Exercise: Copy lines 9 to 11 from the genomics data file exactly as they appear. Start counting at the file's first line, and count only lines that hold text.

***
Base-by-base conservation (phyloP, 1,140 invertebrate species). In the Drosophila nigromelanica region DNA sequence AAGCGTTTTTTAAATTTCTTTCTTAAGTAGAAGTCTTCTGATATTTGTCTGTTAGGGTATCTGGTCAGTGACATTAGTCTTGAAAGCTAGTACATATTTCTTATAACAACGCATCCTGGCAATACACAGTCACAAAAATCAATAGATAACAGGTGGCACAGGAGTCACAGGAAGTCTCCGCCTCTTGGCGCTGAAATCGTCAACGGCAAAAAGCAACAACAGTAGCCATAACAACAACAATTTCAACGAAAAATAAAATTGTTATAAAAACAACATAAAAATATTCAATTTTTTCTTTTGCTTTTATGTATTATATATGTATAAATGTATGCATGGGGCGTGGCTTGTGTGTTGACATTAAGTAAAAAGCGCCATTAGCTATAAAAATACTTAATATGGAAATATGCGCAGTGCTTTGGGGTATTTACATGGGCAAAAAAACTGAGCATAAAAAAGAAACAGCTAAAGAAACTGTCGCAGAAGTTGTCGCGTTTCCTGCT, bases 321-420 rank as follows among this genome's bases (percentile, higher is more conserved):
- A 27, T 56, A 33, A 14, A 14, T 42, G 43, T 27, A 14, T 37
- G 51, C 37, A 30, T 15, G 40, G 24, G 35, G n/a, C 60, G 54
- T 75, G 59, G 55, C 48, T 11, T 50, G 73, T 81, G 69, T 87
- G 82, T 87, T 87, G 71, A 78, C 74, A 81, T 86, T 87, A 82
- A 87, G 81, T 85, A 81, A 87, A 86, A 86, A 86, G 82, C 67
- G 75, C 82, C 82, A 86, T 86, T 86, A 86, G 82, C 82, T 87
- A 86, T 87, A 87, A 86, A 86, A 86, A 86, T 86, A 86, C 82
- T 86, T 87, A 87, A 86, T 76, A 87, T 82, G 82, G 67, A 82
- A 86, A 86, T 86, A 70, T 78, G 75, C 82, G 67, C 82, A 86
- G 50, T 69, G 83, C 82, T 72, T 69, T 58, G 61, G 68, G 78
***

- T 86, T 87, A 87, A 86, T 76, A 87, T 82, G 82, G 67, A 82
- A 86, A 86, T 86, A 70, T 78, G 75, C 82, G 67, C 82, A 86
- G 50, T 69, G 83, C 82, T 72, T 69, T 58, G 61, G 68, G 78